Colorado District Judge C. Scott Crabtree last week ruled that the state’s 2006 voter-approved gay marriage ban was unconstitutional. But he put that ruling on hold pending appeal, meaning the Colorado ban remains in place.
Because some of the couples who had sued to overturn the ban hailed from Denver, Johnson was technically a party to the case Crabtree ruled on and required to honor the stay.
Article continues belowSuthers’ office late last week asked Crabtree to order Johnson to stop the marriages, saying that allowing the licenses to be issued despite the court’s stay “will undermine Coloradans’ confidence in their government.”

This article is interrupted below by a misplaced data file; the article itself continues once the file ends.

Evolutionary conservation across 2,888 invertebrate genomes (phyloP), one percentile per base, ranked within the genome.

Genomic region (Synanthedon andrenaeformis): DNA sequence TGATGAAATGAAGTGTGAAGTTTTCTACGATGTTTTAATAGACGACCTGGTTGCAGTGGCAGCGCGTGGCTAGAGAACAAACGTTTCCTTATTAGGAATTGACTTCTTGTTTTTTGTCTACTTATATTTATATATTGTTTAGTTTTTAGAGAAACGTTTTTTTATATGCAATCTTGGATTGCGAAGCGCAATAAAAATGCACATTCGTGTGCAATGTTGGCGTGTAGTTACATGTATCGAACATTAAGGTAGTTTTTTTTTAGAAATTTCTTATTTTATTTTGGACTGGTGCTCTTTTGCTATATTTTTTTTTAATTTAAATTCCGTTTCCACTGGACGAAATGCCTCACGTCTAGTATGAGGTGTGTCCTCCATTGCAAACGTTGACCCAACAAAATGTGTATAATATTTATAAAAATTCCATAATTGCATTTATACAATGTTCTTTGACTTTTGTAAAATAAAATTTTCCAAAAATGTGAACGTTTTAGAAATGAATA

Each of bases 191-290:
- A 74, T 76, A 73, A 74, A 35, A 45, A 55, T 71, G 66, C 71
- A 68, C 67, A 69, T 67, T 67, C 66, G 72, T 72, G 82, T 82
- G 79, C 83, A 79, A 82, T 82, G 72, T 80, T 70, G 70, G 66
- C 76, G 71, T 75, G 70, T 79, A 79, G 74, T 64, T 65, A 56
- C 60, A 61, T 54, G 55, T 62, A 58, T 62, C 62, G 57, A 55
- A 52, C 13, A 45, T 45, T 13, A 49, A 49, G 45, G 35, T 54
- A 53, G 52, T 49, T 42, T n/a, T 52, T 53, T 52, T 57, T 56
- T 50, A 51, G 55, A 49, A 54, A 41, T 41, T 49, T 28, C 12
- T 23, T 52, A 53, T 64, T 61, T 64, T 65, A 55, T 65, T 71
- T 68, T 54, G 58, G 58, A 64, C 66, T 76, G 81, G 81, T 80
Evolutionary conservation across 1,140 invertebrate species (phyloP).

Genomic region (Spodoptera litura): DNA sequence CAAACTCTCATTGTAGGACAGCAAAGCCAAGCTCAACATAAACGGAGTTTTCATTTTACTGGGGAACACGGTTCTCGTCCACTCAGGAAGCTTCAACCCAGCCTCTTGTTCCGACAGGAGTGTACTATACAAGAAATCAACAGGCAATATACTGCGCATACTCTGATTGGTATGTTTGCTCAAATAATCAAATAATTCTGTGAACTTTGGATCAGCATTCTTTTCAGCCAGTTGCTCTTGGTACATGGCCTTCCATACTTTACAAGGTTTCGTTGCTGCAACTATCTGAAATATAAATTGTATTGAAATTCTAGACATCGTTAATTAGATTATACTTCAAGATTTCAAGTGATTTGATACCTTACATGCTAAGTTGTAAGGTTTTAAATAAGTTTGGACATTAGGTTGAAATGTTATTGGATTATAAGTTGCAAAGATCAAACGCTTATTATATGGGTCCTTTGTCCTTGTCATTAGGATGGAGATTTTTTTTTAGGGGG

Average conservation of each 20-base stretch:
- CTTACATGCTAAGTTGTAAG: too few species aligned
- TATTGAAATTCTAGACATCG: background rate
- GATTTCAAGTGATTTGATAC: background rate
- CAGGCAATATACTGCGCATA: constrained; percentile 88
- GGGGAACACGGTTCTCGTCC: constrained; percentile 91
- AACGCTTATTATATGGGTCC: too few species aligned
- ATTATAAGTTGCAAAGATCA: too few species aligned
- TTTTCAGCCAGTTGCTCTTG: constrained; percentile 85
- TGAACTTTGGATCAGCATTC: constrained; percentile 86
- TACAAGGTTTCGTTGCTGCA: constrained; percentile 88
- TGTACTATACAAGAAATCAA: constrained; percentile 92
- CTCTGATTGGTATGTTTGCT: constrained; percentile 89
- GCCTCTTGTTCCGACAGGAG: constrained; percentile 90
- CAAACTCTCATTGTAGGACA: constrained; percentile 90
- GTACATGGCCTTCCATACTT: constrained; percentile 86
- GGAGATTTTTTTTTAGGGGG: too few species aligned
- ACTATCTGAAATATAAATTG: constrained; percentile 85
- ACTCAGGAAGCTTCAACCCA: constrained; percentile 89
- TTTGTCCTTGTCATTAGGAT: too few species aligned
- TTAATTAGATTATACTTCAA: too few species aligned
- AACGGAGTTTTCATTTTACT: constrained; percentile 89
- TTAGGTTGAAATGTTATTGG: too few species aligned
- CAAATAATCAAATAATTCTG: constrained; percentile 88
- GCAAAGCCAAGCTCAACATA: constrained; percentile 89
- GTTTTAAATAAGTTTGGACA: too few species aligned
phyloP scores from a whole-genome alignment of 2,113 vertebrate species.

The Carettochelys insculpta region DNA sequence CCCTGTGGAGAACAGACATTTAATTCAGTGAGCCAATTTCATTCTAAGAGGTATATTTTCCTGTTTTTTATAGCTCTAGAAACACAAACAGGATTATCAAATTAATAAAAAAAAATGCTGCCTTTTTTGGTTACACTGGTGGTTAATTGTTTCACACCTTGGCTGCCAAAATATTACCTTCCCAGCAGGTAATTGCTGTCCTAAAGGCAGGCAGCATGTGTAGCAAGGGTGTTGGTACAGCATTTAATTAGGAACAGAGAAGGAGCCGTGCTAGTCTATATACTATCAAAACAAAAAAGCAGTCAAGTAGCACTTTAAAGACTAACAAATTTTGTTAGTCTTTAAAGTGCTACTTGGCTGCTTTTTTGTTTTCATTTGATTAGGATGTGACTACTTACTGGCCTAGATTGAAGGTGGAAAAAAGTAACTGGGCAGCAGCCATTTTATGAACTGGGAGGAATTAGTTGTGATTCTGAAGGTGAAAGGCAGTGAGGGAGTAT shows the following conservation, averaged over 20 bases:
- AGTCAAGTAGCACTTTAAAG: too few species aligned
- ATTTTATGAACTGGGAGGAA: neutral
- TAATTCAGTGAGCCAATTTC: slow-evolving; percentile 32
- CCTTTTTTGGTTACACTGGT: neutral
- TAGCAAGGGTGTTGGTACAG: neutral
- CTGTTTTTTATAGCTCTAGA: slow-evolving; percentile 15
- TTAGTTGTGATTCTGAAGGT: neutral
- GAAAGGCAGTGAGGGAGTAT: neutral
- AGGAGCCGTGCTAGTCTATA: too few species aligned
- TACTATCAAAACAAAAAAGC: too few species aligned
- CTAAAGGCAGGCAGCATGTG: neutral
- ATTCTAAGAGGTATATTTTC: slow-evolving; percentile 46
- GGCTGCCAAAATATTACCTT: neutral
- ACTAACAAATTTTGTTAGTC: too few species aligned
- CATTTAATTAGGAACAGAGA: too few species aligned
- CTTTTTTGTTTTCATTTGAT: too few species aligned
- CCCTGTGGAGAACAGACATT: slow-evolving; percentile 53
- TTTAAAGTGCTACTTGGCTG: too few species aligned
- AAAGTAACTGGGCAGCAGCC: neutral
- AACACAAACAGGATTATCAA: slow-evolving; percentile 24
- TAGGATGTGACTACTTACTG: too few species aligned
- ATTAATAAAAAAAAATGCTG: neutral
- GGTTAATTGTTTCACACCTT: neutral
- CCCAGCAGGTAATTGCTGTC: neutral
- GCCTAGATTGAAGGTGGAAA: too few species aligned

On Monday, Crabtree refused. He noted the licenses were not issued in response to his ruling and said he had no jurisdiction to suspend them.
More than 200 same-sex couples have been married since Boulder County Clerk and Recorder Hillary Hall began to issue licenses in the wake of yet another ruling for gay marriage last month, that one from a Denver-based federal appeals court that struck down Utah‘s same-sex marriage ban but also stayed its order. Pueblo County has joined Boulder and Denver in issuing the documents.
This material may not be published, broadcast, rewritten, or redistributed.